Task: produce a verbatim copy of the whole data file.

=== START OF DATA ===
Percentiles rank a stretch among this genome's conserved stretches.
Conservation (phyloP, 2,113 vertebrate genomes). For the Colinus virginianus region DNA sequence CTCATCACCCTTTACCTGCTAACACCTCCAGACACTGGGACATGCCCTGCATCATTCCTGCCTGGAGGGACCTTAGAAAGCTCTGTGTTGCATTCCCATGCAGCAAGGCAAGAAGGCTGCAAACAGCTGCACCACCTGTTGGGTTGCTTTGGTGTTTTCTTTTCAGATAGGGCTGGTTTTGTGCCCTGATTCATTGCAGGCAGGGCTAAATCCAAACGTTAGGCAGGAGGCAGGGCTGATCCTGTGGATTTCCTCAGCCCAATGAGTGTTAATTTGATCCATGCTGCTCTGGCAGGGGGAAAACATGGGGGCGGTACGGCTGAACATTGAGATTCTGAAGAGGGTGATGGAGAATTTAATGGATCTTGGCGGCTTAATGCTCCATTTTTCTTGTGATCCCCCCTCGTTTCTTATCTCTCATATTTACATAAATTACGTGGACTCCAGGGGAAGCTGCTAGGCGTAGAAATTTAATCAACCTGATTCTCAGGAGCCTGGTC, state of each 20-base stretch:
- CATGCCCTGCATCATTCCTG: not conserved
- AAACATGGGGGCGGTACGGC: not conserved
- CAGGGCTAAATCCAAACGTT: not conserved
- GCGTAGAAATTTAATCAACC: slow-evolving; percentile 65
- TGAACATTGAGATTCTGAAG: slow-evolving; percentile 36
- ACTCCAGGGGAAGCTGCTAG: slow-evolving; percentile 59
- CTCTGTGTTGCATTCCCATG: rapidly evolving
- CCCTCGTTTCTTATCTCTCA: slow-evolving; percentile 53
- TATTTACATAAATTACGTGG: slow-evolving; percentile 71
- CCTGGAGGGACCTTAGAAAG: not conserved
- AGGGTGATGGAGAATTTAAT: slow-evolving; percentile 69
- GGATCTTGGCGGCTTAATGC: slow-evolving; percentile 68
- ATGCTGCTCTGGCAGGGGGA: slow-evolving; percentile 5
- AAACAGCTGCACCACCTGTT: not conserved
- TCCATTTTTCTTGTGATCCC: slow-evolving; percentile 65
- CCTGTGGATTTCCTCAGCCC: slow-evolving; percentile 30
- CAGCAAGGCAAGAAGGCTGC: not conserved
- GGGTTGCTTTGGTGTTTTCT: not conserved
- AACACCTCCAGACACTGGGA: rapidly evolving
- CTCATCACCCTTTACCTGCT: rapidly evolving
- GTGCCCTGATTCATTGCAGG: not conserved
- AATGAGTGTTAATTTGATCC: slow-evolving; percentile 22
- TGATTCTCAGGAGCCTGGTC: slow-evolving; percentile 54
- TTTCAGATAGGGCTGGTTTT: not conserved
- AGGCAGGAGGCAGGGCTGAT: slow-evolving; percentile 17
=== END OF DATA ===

Percentiles rank a stretch among this genome's conserved stretches.
Conservation (phyloP, 2,113 vertebrate genomes). For the Colinus virginianus region DNA sequence CTCATCACCCTTTACCTGCTAACACCTCCAGACACTGGGACATGCCCTGCATCATTCCTGCCTGGAGGGACCTTAGAAAGCTCTGTGTTGCATTCCCATGCAGCAAGGCAAGAAGGCTGCAAACAGCTGCACCACCTGTTGGGTTGCTTTGGTGTTTTCTTTTCAGATAGGGCTGGTTTTGTGCCCTGATTCATTGCAGGCAGGGCTAAATCCAAACGTTAGGCAGGAGGCAGGGCTGATCCTGTGGATTTCCTCAGCCCAATGAGTGTTAATTTGATCCATGCTGCTCTGGCAGGGGGAAAACATGGGGGCGGTACGGCTGAACATTGAGATTCTGAAGAGGGTGATGGAGAATTTAATGGATCTTGGCGGCTTAATGCTCCATTTTTCTTGTGATCCCCCCTCGTTTCTTATCTCTCATATTTACATAAATTACGTGGACTCCAGGGGAAGCTGCTAGGCGTAGAAATTTAATCAACCTGATTCTCAGGAGCCTGGTC, state of each 20-base stretch:
- CATGCCCTGCATCATTCCTG: not conserved
- AAACATGGGGGCGGTACGGC: not conserved
- CAGGGCTAAATCCAAACGTT: not conserved
- GCGTAGAAATTTAATCAACC: slow-evolving; percentile 65
- TGAACATTGAGATTCTGAAG: slow-evolving; percentile 36
- ACTCCAGGGGAAGCTGCTAG: slow-evolving; percentile 59
- CTCTGTGTTGCATTCCCATG: rapidly evolving
- CCCTCGTTTCTTATCTCTCA: slow-evolving; percentile 53
- TATTTACATAAATTACGTGG: slow-evolving; percentile 71
- CCTGGAGGGACCTTAGAAAG: not conserved
- AGGGTGATGGAGAATTTAAT: slow-evolving; percentile 69
- GGATCTTGGCGGCTTAATGC: slow-evolving; percentile 68
- ATGCTGCTCTGGCAGGGGGA: slow-evolving; percentile 5
- AAACAGCTGCACCACCTGTT: not conserved
- TCCATTTTTCTTGTGATCCC: slow-evolving; percentile 65
- CCTGTGGATTTCCTCAGCCC: slow-evolving; percentile 30
- CAGCAAGGCAAGAAGGCTGC: not conserved
- GGGTTGCTTTGGTGTTTTCT: not conserved
- AACACCTCCAGACACTGGGA: rapidly evolving
- CTCATCACCCTTTACCTGCT: rapidly evolving
- GTGCCCTGATTCATTGCAGG: not conserved
- AATGAGTGTTAATTTGATCC: slow-evolving; percentile 22
- TGATTCTCAGGAGCCTGGTC: slow-evolving; percentile 54
- TTTCAGATAGGGCTGGTTTT: not conserved
- AGGCAGGAGGCAGGGCTGAT: slow-evolving; percentile 17